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This is discussed in the standard textbooks on algebraic topology. Pick a presentation of the group $G = \langle g_1,g_2,...,g_n|r_1,r_2,...r_m \rangle$ where $g_i$ are generators and $r_j$ are relations. Then we have a wedge of $n$ circles and attach two-cells to the wedge sum according to the relations $r_j$. Denote the final space $X$. Then van Kampen says $\pi_1(X)=G$. While usually $X$ is not a manifold, it is well-known that every finitely generated group $G$ can be realized as the fundamental group of some 4-manifold $X$. Can someone sketch the proof? Also, if $X$ could not be some manifold of dimension $<4$, what is the obstruction?

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Theorem. Every finitely presentable group is the fundamental group of a closed 4-manifold.

Sketch proof. Let $\langle a_1,\ldots,a_m\mid r_1,\ldots, r_n\rangle$ be a presentation. By van Kampen, the connected sum of $m$ copies of $S^1\times S^3$ has fundamental group isomorphic to the free group on $a_1,\ldots, a_m$. Now we can quotient by each relation $r_j$ as follows. Realise $r_j$ as a simple loop. A tubular neighbourhood of this looks like $S^1\times D^3$. Do surgery and replace this tubular neighbourhood with $S^2\times D^2$. This kills $r_j$. QED

There are many restrictions on 3-manifold groups. One of the simplest arises from the existence of Heegaard splittings. It follows easily that if $M$ is a closed 3-manifold then $\pi_1(M)$ has a balanced presentation, meaning that $n\leq m$.

Other obstructions to being a 3-manifold group were discussed in this MO question.

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Ok, we have $\pi_1(S^2\times D^2)=1$, so the loop $r_j$ has been killed. But how do you know that this surgery operation does not alter $\pi_1$ in any other way, i.e. adding/removing any other generators/relations? – Leon Aug 12 '13 at 16:43
@LeonLampret: van Kampen's theorem. – HJRW Aug 12 '13 at 16:55

A slightly different way of proving the same is the following.

Take a wedge of n circles, one each for the generators. Now attach a disc for each relation. Imagine this complex $X$ sitting inside $\mathbb{R}^5$. By general position and finitely presented nature of $G$, the discs have no intersections in the interior. Take a tubular neighbourhood of $X$ in $\mathbb{R}^5$ and then take its boundary. One can check that this is a $4$-manifold with the required property.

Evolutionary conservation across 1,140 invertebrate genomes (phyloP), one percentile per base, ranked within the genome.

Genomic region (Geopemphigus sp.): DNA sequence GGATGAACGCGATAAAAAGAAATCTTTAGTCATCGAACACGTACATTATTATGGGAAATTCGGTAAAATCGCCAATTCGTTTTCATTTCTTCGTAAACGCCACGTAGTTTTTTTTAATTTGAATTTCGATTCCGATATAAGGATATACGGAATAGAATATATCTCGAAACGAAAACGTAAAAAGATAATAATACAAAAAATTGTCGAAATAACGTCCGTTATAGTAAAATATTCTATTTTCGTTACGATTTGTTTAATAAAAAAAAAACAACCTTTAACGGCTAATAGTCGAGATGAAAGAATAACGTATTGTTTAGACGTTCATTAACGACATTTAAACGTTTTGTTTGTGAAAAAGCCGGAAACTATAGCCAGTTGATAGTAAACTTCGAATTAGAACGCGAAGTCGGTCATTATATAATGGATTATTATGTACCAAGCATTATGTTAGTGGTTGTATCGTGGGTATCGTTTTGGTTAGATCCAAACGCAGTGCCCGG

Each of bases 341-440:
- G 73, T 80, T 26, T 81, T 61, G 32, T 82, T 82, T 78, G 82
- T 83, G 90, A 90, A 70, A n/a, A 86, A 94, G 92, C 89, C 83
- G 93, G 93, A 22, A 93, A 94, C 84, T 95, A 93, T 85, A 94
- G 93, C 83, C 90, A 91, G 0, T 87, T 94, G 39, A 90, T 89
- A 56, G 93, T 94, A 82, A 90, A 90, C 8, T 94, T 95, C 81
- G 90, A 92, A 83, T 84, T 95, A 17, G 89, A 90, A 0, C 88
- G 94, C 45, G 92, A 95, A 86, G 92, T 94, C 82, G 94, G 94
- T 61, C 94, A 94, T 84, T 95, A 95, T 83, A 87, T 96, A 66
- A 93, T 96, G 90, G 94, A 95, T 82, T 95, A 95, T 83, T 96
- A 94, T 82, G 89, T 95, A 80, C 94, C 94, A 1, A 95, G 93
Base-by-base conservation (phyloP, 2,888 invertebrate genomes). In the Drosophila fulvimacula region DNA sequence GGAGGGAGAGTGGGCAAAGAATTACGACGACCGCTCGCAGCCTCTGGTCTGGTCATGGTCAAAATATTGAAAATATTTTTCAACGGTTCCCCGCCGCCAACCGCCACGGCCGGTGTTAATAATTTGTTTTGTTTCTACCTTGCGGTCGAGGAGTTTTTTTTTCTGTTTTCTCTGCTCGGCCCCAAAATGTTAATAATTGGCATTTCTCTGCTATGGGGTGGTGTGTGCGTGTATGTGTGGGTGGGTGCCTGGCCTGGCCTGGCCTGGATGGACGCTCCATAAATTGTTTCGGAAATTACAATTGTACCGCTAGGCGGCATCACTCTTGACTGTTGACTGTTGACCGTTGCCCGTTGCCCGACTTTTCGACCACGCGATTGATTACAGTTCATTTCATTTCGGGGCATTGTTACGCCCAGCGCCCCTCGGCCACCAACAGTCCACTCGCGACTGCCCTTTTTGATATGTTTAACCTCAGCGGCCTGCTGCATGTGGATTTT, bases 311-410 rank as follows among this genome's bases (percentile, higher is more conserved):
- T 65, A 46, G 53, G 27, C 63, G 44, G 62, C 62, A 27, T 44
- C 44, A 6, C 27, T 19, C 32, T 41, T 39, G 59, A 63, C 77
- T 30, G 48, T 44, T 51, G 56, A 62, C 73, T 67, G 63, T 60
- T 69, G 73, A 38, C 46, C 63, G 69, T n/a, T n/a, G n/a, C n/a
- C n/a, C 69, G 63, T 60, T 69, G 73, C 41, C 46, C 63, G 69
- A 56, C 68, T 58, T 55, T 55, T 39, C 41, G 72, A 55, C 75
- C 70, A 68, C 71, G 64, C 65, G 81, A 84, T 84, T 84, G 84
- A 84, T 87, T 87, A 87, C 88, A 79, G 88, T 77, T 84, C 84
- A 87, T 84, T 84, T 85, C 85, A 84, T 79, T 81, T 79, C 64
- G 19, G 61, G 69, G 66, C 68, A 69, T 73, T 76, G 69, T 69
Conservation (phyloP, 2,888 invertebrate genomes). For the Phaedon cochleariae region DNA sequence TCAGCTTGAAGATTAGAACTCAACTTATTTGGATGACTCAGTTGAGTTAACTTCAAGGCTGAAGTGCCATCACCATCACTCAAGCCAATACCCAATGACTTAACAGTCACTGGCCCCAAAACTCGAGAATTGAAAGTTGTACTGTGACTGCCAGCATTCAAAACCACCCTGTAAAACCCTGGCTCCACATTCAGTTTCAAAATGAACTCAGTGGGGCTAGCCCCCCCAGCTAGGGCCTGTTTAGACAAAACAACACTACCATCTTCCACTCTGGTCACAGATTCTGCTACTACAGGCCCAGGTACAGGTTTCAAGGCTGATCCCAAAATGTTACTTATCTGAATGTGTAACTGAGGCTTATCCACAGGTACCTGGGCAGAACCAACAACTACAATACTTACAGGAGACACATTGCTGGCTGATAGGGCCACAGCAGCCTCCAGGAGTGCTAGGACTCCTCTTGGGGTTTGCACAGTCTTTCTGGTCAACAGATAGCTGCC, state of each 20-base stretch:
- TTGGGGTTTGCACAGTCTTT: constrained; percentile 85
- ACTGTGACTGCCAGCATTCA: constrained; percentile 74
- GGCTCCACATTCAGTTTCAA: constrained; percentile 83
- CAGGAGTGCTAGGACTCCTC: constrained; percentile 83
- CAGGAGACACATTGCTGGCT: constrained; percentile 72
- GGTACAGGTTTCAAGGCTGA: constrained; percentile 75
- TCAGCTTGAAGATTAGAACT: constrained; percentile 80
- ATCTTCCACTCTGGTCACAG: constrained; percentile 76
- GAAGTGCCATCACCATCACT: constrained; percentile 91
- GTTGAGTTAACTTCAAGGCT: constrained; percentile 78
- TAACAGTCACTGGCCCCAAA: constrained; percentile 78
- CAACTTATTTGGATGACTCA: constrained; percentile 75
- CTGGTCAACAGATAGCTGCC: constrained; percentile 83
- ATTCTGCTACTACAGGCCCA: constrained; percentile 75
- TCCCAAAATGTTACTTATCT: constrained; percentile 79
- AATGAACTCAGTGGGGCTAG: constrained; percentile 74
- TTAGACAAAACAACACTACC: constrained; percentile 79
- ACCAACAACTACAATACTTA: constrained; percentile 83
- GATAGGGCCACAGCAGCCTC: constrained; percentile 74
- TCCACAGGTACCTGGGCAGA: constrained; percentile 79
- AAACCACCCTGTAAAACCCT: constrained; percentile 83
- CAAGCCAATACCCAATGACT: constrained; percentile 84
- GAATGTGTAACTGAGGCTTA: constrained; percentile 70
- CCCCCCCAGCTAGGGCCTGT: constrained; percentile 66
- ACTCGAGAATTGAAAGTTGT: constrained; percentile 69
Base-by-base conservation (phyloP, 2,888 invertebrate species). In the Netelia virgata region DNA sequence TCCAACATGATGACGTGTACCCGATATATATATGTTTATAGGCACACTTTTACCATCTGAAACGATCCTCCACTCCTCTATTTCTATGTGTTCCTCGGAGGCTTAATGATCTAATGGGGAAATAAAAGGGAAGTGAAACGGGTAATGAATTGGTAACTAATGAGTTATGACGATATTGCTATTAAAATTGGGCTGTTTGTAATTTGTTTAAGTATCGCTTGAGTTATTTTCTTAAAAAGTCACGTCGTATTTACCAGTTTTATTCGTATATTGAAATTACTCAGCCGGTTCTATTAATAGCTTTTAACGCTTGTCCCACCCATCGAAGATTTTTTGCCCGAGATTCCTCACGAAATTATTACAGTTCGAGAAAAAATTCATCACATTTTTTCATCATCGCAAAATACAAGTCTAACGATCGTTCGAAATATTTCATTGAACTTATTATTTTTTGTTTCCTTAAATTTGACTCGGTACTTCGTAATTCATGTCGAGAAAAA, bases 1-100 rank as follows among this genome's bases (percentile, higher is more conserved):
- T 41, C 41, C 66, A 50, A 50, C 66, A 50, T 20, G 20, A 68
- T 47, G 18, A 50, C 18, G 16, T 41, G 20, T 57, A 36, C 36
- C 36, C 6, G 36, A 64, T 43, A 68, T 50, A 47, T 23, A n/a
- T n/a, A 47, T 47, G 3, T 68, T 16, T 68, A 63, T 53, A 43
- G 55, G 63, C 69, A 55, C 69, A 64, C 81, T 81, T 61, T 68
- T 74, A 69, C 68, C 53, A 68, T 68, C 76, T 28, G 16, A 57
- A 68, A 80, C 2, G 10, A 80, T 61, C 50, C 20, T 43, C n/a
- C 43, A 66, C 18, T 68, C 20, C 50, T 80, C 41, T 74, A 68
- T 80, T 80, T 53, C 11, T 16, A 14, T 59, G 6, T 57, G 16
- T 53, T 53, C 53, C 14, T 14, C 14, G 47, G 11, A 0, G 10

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Sorry if this is silly but what is the tubular neighborhood of $X$ if $X$ is not a manifold? – zygund Apr 8 '12 at 2:23
An appropriate tubular neighbourhood in this context would be all points in $\mathbb{R}^5$ which are $\epsilon$-close to $X$, where $\epsilon$ is suitably chosen. – Somnath Basu Apr 8 '12 at 5:52
can you explain me the last line...I mean why the boundary of the tubular nbd of $X$ has the same fundamental group?? this line is not clear to me... – Anubhav Jul 29 '15 at 17:08

Yet another explanation of the same constructions given above is to add 1 and 2 handles to the 4 ball according t the given presentation, obtaining a 4 manifold $X$ with boundary. Now the boundary of $X\times I$ (i.e. the double of $X$) has the same fundamental group by Van Kampen and the fact that $\partial X\subset X$ induces a surjection on fundamental groups (turning $X$ upside down shows that $X$ is obtained from $\partial X$ by adding 2 and 3 handles).

Since the first homology=abelianization of $\pi_1$ of closed 1 and 2-manifolds are known, it is easy to see most groups dont occur for $n=1$ or $2$. For $n=3$, another algebraic obstruction is to observe that if $\pi=\pi_1(M^3)$, then $H_2(M)\to H_2(\pi)$ is onto, and if $M$ is orientable, then $H_2(M)=H^1(M)=H^1(\pi)$. So if $H^1(\pi)$ is smaller than $H_2(\pi)$, it cannot occur (for an oriented 3-manifold, in any case).

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